Oliver Howard] [Wolfe.

Back log and pine knot; a chronicle of the Minnisink hunting and fishing club online

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lar head, which is more clearly defined from the rest of
the body than in most of the other snakes. Over the eyes
and nose this repulsive-looking creature has a sort of horny
shield, studded with straight-outstanding hard points.
The nostrils are very small and, curiously enough, open
straight upward, and very close to the wide mouth with
its deadly fangs. The whole body is covered with com-
paratively large scales, which overlap each other like
pointed shingles. The color is arranged in almost V-



shaped dark brown bands, with ends pointing backward,
while the rest of the body is more of an ash-gray hue. The
body ends in a short tail, which is exceedingly small in
comparison with the size of the reptile.

(This reptile seems to frequent not only sandy places,
but also wooded country and forests. Very little authentic
information is obtainable about the pufif adder, but the
natives of different districts have told me that it has a most
curious way of striking what it wants to kill. Living on
the smallest animals, he does not hesitate to attack horses,
cattle, and even man, and its poison is so deadly that the
largest animal will succumb a few hours after it has been
bitten by a full-grown snake. People are said to die within
a very few minutes from the time of the inoculation. I
have killed two puff adders, both of which were lying near
cattle-paths; and, strangely enough, both with their tails
close to the path and the rest of the body forming almost
a right angle with the same. The natives told me that
they do this because, when they strike, they first lift the
tail-end of the body and then, throwing this quickly down
upon the ground, swing their heads around in a semicircle,
thus striking the victim unexpectedly. Whether it is
so or not is impossible to say, but I have heard this twice
affirmed by different natives of widely separated districts.

In the southern part of Africa the natives feel very
happy when they are able to locate a puff adder, for, after
they have killed it, they extract the poison from its head
and dip the points of their arrows in the deadly substance
for the purpose of using them to kill both human enemies
and wild beasts. Fortunately, the puff adder is not as com-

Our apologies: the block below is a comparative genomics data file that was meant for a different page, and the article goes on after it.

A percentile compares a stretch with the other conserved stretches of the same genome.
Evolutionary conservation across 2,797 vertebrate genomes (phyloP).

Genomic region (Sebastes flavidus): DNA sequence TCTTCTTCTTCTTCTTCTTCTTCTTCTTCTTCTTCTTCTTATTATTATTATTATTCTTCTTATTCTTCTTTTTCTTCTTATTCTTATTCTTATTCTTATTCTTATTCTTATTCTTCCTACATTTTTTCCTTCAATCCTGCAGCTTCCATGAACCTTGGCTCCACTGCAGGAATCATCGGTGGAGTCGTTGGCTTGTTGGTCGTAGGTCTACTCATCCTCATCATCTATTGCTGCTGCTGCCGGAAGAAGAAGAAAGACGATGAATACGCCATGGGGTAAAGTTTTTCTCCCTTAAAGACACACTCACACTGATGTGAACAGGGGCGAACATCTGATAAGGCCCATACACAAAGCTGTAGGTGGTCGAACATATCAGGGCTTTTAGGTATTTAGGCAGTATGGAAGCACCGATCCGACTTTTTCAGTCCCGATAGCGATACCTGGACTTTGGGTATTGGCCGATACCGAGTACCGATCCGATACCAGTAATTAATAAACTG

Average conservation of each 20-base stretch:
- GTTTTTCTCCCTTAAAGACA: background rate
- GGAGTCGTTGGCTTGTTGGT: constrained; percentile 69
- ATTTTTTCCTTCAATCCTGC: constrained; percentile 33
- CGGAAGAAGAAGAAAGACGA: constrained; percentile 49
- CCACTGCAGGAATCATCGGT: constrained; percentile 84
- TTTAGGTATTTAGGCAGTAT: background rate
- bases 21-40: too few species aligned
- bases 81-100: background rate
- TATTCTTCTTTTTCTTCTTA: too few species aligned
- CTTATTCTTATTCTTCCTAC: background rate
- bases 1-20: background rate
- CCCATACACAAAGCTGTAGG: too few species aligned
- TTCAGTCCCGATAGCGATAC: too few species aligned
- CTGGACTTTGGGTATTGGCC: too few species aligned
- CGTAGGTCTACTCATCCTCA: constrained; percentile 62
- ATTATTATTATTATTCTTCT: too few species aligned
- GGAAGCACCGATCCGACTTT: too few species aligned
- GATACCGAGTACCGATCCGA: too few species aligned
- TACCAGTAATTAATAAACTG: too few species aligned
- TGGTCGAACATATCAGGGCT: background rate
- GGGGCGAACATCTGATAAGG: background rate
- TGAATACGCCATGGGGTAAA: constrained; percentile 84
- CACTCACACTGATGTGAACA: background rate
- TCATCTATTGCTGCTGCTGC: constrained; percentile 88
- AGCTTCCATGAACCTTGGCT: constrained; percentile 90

mon in British East Africa as it is in Uganda. In this



latter country, as well as in the southern parts of the
Sudan, it is very numerous and has often caused the death
of natives by its fatal bite. In these last-named countries
it also seems to grow somewhat larger and is not infre-
quently found to exceed six feet in length, with a girth of
some twelve to fifteen inches.

A puff adder, which I found on one of the foothills of
Mt. Kenia, seemed to be almost impossible to kill. I had
passed close by the reptile's tail, stepping not more than
two inches from the same, when the gun bearer, who was
walking close behind me, saw the hideous creature, and
begged me to shoot it with the gun. My first inclination
was to do so, but, not wanting to spoil the beautifully
marked skin, I secured one of the sticks of the porters,
with which they support their loads from the shoulders.
With this weapon I struck the snake over its head several
times. I then lifted it up on the end of the cane and car-
ried it for a while myself, as I could not induce any of the
men to do it for me. They assured me that the snake
would not die before sunset, unless I completely severed
the head from the body. This I did not care to do, as I
wanted to preserve the whole skin of the reptile ; but when
we arrived at our camping place about two hours later I
put down the snake a few yards away from the place
which I had selected for my tent, and got ready to take
some photographs of the puff adder before it should be

Imagine my surprise when I came back with the camera
and found that the snake was slowly crawling away from
the place where I had put it ! After having placed it again
on a bare spot and taken a few photographs, I completely



crushed the head with a stone and then told a couple of
our " black taxidermists " to skin it. One of them came
back in a few minutes to tell me that the snake was again
worming away and that they did not dare to touch it. I
then tied the snake with a heavy string to a stick driven
into the ground, and, incredible as it sounds, it seemed
still to be trying to wiggle away when I saw it last, just
before sunset, and it was impossible to get any of the
" skin men " to do anything with it that day.

The python is another snake quite frequently seen in
British East Africa. The python is, perhaps, the most
widely spread of all the species of snakes, for it is not only
found in Africa, India, and Australia, but also southern